Dr. Helen Chmura searches for Arctic ground squirrel burrows at the Atigun Gorge study site. North Slope, AK.

Squirrel Bait
Carrots are the bait of choice for the Arctic ground squirrel. Toolik Field Station, North Slope, AK.

Traps were set as good locations were determined, using carrots as bait. Dr. Chmura was very kind to explain the process to me, which I’ve summarized in the below video and photos:


Setting Trap
Dr. Helen Chmura sets a trap for the Arctic ground squirrel. Atigun Gorge, North Slope, AK.

Trap Site
Completed trap site, next to Arctic ground squirrel burrow. Atigun Gorge, North Slope, AK.

Once we had finished setting all the traps, midday had already set in, and it was time to go back and check them in the order they were set. I’m pleased to report that with a total of one trapped squirrel, we didn’t get skunked! Unfortunately, however, the captive was a female; only males were needed for this portion of the study, so this was a quick catch and release:



In the evening, I returned to the same site with the group to release some squirrels that had been collared at Toolik Field Station. It was great to see these squirrels sprint back out onto the tundra!


Releasing Squirrels
Walking to burrow locations to release squirrels. Atigun Gorge, North Slope, AK.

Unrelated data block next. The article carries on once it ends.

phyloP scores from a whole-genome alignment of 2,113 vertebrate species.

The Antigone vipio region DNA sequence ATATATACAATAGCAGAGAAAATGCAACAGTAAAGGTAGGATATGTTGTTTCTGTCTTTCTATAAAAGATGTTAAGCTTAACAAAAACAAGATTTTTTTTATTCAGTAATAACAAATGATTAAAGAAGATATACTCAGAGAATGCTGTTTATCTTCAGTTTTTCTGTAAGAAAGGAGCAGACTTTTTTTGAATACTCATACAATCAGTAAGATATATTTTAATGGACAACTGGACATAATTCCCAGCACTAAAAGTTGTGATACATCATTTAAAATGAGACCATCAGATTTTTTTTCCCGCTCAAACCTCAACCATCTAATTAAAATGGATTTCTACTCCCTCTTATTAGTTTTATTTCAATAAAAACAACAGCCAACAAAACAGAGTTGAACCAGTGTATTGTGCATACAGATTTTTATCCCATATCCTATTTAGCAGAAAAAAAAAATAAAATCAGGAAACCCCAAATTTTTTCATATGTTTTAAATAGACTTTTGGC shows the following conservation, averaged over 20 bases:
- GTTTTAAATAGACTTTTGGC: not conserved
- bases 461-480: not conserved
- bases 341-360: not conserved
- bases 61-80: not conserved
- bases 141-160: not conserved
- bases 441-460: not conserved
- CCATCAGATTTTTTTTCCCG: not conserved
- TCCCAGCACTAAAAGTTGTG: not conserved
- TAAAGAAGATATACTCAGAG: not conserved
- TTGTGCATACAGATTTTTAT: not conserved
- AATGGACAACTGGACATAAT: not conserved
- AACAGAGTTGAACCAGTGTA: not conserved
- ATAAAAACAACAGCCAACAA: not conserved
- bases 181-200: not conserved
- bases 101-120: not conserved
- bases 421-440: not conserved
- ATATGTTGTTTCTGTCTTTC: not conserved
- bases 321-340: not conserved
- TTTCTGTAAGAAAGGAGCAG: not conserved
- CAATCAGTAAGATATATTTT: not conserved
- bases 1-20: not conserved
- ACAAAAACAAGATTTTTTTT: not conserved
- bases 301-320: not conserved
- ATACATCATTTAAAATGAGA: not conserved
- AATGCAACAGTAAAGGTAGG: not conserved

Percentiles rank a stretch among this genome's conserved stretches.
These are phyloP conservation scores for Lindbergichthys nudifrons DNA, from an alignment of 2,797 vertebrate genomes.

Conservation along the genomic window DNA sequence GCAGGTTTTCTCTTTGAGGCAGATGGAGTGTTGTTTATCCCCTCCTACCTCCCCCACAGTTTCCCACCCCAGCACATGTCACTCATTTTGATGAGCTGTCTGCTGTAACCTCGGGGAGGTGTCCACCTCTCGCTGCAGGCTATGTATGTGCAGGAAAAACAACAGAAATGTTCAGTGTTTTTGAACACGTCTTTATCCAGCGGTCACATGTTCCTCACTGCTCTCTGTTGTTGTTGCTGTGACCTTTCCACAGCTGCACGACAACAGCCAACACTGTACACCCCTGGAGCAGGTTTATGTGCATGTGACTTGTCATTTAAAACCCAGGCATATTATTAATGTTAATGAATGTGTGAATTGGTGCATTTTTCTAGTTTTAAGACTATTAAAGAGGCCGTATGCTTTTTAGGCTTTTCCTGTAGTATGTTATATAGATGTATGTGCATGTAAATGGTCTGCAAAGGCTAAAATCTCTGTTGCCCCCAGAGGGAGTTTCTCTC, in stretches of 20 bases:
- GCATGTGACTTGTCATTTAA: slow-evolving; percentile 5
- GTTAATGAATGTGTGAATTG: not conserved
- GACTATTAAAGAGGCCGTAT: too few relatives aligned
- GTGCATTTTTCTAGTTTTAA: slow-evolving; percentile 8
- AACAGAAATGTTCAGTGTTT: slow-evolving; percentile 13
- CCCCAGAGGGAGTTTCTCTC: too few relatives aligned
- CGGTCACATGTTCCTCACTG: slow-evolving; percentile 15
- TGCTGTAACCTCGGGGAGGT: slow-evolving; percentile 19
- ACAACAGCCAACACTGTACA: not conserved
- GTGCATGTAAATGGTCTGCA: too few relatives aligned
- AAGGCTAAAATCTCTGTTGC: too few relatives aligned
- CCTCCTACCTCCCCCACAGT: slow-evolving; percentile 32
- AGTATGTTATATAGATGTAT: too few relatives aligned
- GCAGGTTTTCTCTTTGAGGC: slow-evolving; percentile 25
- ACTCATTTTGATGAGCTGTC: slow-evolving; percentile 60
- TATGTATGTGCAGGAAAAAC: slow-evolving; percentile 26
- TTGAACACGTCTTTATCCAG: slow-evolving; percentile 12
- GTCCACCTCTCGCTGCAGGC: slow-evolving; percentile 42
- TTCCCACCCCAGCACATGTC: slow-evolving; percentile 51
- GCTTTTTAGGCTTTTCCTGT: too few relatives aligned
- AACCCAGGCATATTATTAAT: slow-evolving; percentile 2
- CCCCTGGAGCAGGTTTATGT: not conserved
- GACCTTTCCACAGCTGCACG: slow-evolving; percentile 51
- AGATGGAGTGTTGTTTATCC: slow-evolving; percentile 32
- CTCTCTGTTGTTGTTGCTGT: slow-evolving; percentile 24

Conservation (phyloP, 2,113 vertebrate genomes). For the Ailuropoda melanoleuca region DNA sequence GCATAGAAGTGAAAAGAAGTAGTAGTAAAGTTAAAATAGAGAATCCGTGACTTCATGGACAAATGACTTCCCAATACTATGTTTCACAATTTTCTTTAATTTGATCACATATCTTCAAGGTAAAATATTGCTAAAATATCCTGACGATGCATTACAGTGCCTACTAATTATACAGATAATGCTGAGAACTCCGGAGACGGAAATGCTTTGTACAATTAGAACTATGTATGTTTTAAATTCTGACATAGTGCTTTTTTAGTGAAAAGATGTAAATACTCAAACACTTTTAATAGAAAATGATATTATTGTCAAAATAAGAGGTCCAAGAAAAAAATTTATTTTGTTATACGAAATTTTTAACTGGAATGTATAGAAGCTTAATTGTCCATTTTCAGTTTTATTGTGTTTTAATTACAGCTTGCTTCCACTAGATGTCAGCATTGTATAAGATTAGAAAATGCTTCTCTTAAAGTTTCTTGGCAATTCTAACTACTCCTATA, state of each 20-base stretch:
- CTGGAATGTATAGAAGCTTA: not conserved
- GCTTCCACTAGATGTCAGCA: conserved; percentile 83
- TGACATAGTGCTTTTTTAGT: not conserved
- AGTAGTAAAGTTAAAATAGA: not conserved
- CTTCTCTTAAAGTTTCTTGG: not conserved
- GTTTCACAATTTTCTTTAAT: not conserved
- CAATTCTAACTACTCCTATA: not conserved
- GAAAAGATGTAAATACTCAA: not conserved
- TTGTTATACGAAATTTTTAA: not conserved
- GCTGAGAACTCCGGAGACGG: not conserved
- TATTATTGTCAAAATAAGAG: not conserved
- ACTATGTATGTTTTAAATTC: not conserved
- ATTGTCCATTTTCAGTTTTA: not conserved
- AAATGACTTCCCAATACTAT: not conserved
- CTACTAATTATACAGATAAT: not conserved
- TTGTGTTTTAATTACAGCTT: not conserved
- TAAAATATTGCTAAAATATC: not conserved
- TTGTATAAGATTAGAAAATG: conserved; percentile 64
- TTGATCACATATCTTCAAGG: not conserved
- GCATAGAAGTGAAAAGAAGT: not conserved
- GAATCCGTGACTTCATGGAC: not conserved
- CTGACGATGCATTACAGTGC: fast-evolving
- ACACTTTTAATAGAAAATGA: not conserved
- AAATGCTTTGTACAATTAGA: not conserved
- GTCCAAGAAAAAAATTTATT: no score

Returning After Trap Collection
Dr. Cory Williams (left) and graduate student Cassandra Duncan (right) return after collecting traps from the Atigun Gorge study site. North Slope, AK.


Comment below!


  1. National Science Foundation. Arctic Ground Squirrels - Science Nation, www.nsf.gov/news/special_reports/science_nation/arcticgroundsquirrels.jsp. ↩︎

  2. Barnes, B. “Freeze Avoidance in a Mammal: Body Temperatures below 0 Degree C in an Arctic Hibernator.” Science, vol. 244, no. 4912, 1989, pp. 1593–1595. ↩︎

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Comments

Janet Warburton

Oh I love Team Squirrel!

Jennifer took the best videos of these critters two summers ago. Tell Team Squirrel hello and I know you are having fun :-)
Janet

David Walker

Will do! Yes, I saw her PolarTREC page, really cool stuff! Team Squirrel was so nice to let me come out for a day.

Tim

Hey David,

Just catching up on your journals. Great stuff! I suspect your combination of field and lab experiences this summer will fundamentally change both your Planet Earth and Organic Chemistry classes. And the squirrel research and the Bluethroat video are just plain awesome!

Cheers,
Tim

David Walker

Thanks for reading, Tim! Yes, it's amazing how this research directly relates to both of the courses I teach. I might be picking your brain at some point this fall about some lab ideas I have.

Ellen

Very much enjoyed this post. How similar are these squirrels to the ones that live in backyards in Austin?

David Walker

Thanks for reading, El! Here's the best report I've found -- https://engineering.tamu.edu/media/2982163/report.pdf. The formal phylogenetic tree is on page 8. Ground squirrels are in sub-family Marmotini, tree squirrels are in Sciurini. Page 9 indicates how long ago these groups diverged in evolutionary history (in millions of years). Pretty cool stuff!